Do you have a drawer in the kitchen with miscellaneous odds and ends? Things like matchbooks, extra shoelaces, nails and screws? Maybe even some expired coupons? Many people call this a “junk drawer” and the name says it all. It’s full of stuff that you definitely don’t need today, but perhaps some day in the future you will.
At least, that’s the prevailing idea.
Another possibility (more likely if you’re a chick) is that you have a stash of samples, like of cosmetics and face creams. Maybe you’ve got a bunch of travel size packs of toothpaste, collected for the next time you travel. Or every time you go to the gym, you pick up another one of those small bags of Q-tips, and you’ve managed to accumulate quite a lot of them. You know that one day, those will come in handy. It certainly sucks to be in need of a Q-tip and not have one at hand. You’re covered for when that time comes.
The problem with all of this – besides the fact that some of these behaviors might borderline on the extreme of hoarding – is that it is all symptomatic of a not-enough mentality. Meaning, you’re living in a mindset of scarcity. You don’t believe you will be provided for.
I’m not talking about being irresponsible, and not taking steps to have the things that you need on hand. If you regularly run out of toilet paper in the house, well, that’s a different problem.
But someone who is constantly stashing things away “just in case” is showing indications of some potential issues that may be obstacles on the spiritual path:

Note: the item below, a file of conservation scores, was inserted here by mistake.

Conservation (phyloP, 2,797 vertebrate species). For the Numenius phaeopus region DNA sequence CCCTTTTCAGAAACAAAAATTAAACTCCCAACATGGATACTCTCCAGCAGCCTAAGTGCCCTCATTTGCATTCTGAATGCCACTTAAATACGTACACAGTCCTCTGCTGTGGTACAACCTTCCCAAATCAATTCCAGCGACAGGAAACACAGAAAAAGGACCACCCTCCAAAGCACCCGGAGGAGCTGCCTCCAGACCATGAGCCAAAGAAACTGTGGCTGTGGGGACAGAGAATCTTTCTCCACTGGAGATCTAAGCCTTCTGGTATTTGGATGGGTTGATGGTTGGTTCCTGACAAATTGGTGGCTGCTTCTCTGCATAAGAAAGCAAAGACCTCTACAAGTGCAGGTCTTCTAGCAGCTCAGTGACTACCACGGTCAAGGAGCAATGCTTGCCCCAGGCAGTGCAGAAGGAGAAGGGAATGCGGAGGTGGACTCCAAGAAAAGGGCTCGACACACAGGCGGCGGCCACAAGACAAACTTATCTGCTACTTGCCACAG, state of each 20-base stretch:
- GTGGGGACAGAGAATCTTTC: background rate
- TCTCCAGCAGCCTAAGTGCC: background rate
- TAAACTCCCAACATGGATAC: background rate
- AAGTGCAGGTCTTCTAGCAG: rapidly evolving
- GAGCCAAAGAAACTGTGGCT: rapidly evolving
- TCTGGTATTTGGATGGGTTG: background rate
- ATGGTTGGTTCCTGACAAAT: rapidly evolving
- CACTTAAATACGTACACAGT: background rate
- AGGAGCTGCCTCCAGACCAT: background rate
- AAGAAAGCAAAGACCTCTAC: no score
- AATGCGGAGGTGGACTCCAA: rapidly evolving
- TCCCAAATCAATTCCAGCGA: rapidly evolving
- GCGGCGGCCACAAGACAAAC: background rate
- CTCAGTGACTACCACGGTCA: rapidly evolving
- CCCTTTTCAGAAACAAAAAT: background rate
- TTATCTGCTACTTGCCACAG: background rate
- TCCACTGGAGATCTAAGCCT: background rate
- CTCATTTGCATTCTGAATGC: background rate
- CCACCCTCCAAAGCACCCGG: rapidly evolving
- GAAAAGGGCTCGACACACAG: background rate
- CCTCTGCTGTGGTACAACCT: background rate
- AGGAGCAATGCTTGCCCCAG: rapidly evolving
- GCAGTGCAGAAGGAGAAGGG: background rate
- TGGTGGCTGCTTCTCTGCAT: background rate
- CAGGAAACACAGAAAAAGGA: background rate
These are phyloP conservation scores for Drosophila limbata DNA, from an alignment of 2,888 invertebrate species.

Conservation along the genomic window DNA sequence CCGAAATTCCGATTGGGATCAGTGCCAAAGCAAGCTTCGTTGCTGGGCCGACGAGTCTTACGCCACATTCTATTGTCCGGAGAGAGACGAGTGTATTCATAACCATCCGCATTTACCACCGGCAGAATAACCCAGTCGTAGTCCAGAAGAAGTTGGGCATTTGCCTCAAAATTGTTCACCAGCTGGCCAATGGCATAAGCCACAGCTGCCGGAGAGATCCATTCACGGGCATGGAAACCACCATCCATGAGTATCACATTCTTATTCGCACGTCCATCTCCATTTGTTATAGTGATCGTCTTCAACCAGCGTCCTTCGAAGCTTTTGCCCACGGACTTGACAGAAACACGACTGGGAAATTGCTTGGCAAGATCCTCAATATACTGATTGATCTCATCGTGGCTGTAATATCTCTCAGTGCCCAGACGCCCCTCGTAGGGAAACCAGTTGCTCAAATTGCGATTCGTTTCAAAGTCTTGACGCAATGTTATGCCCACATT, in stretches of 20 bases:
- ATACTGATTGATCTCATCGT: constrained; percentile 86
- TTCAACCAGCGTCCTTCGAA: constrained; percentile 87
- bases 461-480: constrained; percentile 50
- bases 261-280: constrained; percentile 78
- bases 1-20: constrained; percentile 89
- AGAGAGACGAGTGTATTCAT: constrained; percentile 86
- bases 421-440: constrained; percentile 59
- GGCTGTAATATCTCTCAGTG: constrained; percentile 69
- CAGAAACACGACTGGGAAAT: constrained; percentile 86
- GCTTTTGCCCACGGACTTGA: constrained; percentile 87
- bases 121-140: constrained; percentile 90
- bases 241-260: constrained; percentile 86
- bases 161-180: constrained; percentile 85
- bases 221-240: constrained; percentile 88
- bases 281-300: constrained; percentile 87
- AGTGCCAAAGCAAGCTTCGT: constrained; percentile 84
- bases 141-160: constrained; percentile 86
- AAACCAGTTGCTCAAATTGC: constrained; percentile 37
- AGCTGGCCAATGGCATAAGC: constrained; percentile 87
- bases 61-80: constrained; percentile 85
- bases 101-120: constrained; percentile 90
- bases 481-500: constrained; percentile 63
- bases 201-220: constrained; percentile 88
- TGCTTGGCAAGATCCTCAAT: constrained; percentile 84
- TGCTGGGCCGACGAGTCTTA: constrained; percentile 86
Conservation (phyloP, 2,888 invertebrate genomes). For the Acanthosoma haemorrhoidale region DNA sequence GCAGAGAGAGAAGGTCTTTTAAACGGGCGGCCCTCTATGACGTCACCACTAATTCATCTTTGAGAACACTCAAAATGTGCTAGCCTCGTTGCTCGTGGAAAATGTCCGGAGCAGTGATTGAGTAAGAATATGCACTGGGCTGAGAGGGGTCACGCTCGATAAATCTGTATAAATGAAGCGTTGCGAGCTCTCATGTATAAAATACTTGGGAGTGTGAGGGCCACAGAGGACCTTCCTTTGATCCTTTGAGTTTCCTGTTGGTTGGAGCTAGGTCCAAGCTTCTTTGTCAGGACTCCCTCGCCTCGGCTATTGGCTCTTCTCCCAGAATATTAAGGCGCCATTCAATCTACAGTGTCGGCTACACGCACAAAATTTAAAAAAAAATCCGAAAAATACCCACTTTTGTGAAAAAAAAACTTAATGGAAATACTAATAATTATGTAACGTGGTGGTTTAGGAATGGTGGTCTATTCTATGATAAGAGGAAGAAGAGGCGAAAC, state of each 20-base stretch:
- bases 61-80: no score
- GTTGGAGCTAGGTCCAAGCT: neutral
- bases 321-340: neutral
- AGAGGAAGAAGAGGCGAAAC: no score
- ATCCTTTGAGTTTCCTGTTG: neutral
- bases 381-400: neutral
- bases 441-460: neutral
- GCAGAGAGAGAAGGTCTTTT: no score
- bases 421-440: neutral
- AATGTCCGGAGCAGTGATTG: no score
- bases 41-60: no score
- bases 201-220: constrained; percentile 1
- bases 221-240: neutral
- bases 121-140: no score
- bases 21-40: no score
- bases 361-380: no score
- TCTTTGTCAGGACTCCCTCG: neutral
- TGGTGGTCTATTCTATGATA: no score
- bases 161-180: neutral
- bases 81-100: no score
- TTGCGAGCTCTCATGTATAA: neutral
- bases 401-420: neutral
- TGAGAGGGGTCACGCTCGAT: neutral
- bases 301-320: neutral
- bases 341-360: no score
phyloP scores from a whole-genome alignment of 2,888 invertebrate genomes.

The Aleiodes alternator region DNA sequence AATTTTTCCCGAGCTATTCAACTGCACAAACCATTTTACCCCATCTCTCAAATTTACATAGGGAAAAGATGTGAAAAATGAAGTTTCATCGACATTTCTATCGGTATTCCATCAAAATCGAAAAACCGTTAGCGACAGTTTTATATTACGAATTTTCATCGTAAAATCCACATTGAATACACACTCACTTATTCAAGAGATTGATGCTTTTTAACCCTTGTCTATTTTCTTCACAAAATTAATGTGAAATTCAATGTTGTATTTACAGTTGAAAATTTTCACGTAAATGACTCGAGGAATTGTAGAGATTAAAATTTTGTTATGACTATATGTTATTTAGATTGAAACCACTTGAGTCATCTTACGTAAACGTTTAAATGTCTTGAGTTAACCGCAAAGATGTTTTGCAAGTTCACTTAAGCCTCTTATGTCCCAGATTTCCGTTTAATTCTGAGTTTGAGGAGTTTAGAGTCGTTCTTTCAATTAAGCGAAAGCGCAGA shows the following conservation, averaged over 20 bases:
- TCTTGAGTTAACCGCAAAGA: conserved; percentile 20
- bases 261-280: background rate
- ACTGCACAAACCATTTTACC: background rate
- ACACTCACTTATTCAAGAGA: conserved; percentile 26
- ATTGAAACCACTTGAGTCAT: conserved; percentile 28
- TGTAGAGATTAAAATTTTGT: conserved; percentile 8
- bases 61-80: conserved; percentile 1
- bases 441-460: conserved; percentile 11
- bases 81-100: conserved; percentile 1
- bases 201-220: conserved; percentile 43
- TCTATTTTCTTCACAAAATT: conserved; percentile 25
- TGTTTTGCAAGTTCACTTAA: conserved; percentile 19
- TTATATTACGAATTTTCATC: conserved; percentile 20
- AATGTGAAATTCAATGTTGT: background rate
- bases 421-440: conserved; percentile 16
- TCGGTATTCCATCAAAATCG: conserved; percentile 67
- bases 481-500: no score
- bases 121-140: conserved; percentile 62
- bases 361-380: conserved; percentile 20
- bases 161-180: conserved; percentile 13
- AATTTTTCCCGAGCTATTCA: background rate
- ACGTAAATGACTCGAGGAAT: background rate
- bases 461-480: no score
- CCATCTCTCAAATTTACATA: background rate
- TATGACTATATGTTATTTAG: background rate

- acquiring more than she needs; the consumerist mentality – this is symptomatic of being very hooked into the world (Maya)
- attachments – the Buddha said that dropping attachments is the way to liberation (simplified)
- not living in the moment, projecting too much into the future, and not trusting the Universe to take care of your needs when they arise
These tendencies all seem innocuous enough, but they are antithetical to the free mind. If you examine the logical extreme of these habits, you end up with the person featured on one of those awful Hoarders TV shows. Yes, these behaviors are the origins of an end-state like that. The ones I’m describing today are socially acceptable, and they may offer some odd sense of comfort. If you know you’ve got these things tucked away in closets and drawers, well, you can feel more secure that you’ll be prepared when you need it. For most people who do this though, that’s a complete illusion. The time when you think you’ll “need it” never comes, and the stuff just piles on.
Here’s a novel idea: Whenever you buy something, before you put it in your basket at Target, stop and ask yourself if it’s really truly needed. It’s so easy to come home with crap in the shopping bag that we didn’t intend to buy. Before picking up yet another lip gloss or nail polish, check yourself. Are these things that you will actually be using in the near term? Just because some product offers a “Gift with Purchase” doesn’t mean that you need it. A bargain is not a bargain if it weighs you down and creates baggage. Go through the store with the mentality that you’re going to be moving next week; only buy the stuff that you need NOW, and skip the things that you’d just be packing up into boxes, unopened and unused.
At least, that can be a first step to living light. Check back to this blog in the next few days for some more radical ideas on this topic.